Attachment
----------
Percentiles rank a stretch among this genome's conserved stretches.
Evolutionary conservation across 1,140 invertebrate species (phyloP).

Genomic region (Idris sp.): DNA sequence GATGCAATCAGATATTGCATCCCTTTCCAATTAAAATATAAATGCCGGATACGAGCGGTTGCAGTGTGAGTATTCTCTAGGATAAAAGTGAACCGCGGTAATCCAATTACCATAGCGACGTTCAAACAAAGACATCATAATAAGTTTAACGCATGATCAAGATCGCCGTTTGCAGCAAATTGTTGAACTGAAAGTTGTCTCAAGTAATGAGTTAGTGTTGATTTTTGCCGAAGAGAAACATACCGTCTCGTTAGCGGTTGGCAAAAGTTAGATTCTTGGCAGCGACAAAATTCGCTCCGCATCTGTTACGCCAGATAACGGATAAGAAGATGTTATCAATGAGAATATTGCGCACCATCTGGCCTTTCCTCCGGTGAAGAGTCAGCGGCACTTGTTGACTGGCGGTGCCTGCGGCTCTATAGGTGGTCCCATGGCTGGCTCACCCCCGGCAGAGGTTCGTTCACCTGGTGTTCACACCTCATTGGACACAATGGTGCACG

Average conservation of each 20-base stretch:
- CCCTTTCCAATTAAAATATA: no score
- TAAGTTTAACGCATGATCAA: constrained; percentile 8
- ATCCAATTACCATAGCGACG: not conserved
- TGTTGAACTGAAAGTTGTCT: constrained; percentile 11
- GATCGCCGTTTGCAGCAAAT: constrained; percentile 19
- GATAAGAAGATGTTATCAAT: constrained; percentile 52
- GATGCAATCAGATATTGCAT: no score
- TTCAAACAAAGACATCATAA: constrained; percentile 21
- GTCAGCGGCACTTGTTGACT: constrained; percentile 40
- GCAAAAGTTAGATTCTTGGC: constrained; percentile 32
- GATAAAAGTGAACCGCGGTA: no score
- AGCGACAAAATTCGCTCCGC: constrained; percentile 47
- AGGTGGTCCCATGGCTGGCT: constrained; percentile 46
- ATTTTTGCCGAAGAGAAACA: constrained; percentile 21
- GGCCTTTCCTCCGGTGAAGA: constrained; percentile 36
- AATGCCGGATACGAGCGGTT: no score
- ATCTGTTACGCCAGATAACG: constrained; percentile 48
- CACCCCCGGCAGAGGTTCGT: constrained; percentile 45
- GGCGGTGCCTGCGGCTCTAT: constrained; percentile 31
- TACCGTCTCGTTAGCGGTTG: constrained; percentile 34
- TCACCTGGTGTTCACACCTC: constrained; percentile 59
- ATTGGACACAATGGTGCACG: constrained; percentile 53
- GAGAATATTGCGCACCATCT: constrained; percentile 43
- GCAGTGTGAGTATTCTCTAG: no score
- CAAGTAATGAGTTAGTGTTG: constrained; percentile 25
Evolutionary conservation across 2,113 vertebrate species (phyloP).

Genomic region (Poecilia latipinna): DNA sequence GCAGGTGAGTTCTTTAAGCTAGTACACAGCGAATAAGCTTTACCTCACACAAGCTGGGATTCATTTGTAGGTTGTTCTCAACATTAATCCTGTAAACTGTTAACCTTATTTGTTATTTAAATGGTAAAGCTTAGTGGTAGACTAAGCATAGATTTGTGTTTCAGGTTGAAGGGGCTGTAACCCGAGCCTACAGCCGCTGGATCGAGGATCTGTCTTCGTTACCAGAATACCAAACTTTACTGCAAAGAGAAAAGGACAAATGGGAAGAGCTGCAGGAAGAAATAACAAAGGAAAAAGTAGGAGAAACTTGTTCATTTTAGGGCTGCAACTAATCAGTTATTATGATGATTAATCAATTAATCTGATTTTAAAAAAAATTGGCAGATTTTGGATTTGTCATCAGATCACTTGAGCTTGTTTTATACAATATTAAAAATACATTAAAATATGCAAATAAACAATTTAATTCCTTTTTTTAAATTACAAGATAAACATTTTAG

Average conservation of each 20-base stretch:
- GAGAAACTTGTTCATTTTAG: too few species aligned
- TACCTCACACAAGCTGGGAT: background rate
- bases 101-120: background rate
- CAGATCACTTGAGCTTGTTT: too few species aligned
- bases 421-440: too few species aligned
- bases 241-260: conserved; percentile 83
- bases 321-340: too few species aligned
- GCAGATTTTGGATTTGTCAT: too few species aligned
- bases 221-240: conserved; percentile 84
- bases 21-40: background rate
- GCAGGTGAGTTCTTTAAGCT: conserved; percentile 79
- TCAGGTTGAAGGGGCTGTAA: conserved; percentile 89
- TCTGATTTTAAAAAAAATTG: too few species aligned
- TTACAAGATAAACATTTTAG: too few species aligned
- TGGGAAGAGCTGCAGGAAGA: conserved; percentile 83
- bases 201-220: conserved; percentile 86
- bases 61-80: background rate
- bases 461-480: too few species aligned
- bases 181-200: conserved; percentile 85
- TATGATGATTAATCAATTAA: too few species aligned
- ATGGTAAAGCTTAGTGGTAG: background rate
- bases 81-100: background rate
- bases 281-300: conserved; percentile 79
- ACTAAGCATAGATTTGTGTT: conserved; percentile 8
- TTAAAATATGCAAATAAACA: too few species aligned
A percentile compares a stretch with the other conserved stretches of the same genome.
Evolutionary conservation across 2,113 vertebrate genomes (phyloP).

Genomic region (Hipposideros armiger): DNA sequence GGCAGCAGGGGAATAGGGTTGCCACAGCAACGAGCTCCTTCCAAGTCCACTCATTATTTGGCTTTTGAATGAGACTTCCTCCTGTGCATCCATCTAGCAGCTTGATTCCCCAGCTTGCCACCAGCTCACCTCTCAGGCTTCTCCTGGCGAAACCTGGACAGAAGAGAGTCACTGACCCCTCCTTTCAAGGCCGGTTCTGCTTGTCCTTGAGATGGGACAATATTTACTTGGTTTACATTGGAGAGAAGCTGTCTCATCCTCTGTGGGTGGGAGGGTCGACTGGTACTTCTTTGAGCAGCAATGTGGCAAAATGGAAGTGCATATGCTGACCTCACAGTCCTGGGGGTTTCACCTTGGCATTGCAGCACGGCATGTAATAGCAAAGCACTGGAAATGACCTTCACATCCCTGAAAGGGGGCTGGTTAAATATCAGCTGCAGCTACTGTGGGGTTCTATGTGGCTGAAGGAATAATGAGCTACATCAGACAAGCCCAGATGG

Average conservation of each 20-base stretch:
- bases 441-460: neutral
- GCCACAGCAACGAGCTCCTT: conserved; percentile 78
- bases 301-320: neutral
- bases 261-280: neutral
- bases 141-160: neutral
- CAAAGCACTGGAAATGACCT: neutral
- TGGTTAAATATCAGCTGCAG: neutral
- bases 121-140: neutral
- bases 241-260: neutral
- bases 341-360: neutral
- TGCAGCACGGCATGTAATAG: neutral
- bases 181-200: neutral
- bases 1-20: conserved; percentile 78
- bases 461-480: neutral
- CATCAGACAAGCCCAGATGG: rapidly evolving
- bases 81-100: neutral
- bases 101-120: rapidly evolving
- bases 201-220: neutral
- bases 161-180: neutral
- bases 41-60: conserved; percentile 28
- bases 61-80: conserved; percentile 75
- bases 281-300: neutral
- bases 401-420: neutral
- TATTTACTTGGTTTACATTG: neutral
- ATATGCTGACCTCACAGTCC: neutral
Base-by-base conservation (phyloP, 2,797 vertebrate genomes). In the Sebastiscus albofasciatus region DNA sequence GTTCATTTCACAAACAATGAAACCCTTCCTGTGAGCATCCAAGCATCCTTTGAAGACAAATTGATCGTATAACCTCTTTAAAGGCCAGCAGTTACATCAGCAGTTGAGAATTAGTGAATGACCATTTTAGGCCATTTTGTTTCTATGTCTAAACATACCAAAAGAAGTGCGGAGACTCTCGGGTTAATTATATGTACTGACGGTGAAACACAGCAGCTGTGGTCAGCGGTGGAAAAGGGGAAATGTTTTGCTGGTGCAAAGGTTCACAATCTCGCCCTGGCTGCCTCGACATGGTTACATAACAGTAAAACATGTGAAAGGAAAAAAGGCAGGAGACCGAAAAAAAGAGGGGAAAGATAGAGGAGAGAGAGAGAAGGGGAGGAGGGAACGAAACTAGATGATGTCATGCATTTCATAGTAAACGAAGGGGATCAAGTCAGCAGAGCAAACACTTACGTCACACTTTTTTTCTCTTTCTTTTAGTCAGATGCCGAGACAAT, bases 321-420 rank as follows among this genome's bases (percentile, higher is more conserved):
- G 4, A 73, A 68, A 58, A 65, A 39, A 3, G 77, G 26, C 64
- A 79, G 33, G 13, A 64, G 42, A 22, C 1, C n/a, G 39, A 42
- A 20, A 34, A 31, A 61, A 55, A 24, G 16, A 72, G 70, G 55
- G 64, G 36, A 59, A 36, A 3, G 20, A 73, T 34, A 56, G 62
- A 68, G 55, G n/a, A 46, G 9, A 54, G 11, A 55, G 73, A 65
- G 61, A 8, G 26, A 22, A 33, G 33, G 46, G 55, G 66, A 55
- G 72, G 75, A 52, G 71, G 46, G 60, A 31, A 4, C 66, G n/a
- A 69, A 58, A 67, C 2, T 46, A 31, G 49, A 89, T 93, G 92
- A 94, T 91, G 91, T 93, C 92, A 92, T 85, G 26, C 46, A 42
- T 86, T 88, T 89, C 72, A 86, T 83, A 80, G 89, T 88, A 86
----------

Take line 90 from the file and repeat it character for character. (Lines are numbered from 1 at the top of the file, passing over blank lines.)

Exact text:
- A 20, A 34, A 31, A 61, A 55, A 24, G 16, A 72, G 70, G 55